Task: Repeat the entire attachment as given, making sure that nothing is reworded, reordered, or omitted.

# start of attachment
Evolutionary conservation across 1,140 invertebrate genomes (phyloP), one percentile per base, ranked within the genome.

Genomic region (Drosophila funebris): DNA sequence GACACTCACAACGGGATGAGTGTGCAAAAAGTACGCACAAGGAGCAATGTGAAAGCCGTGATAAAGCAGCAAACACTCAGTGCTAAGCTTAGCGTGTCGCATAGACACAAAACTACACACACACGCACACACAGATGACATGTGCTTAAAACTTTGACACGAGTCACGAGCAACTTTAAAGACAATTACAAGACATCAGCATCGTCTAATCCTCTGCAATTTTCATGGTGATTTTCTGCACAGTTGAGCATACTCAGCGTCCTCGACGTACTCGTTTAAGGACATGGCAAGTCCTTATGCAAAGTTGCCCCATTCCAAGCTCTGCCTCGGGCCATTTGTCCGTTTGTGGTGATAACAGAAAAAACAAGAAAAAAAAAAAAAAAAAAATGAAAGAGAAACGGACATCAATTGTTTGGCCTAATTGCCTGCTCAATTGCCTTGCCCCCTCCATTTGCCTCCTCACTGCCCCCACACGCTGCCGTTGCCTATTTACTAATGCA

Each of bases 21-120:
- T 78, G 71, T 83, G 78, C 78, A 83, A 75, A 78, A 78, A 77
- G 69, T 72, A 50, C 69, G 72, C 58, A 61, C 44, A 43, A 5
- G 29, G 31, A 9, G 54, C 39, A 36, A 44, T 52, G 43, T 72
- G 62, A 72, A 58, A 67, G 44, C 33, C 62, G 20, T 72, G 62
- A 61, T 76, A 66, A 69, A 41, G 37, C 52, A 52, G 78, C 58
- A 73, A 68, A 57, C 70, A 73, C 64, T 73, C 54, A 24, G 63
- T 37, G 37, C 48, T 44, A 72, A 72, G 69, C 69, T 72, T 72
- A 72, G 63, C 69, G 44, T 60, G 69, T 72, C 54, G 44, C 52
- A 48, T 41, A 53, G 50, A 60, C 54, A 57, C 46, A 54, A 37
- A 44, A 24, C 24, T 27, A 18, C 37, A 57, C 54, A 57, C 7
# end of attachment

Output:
Evolutionary conservation across 1,140 invertebrate genomes (phyloP), one percentile per base, ranked within the genome.

Genomic region (Drosophila funebris): DNA sequence GACACTCACAACGGGATGAGTGTGCAAAAAGTACGCACAAGGAGCAATGTGAAAGCCGTGATAAAGCAGCAAACACTCAGTGCTAAGCTTAGCGTGTCGCATAGACACAAAACTACACACACACGCACACACAGATGACATGTGCTTAAAACTTTGACACGAGTCACGAGCAACTTTAAAGACAATTACAAGACATCAGCATCGTCTAATCCTCTGCAATTTTCATGGTGATTTTCTGCACAGTTGAGCATACTCAGCGTCCTCGACGTACTCGTTTAAGGACATGGCAAGTCCTTATGCAAAGTTGCCCCATTCCAAGCTCTGCCTCGGGCCATTTGTCCGTTTGTGGTGATAACAGAAAAAACAAGAAAAAAAAAAAAAAAAAAATGAAAGAGAAACGGACATCAATTGTTTGGCCTAATTGCCTGCTCAATTGCCTTGCCCCCTCCATTTGCCTCCTCACTGCCCCCACACGCTGCCGTTGCCTATTTACTAATGCA

Each of bases 21-120:
- T 78, G 71, T 83, G 78, C 78, A 83, A 75, A 78, A 78, A 77
- G 69, T 72, A 50, C 69, G 72, C 58, A 61, C 44, A 43, A 5
- G 29, G 31, A 9, G 54, C 39, A 36, A 44, T 52, G 43, T 72
- G 62, A 72, A 58, A 67, G 44, C 33, C 62, G 20, T 72, G 62
- A 61, T 76, A 66, A 69, A 41, G 37, C 52, A 52, G 78, C 58
- A 73, A 68, A 57, C 70, A 73, C 64, T 73, C 54, A 24, G 63
- T 37, G 37, C 48, T 44, A 72, A 72, G 69, C 69, T 72, T 72
- A 72, G 63, C 69, G 44, T 60, G 69, T 72, C 54, G 44, C 52
- A 48, T 41, A 53, G 50, A 60, C 54, A 57, C 46, A 54, A 37
- A 44, A 24, C 24, T 27, A 18, C 37, A 57, C 54, A 57, C 7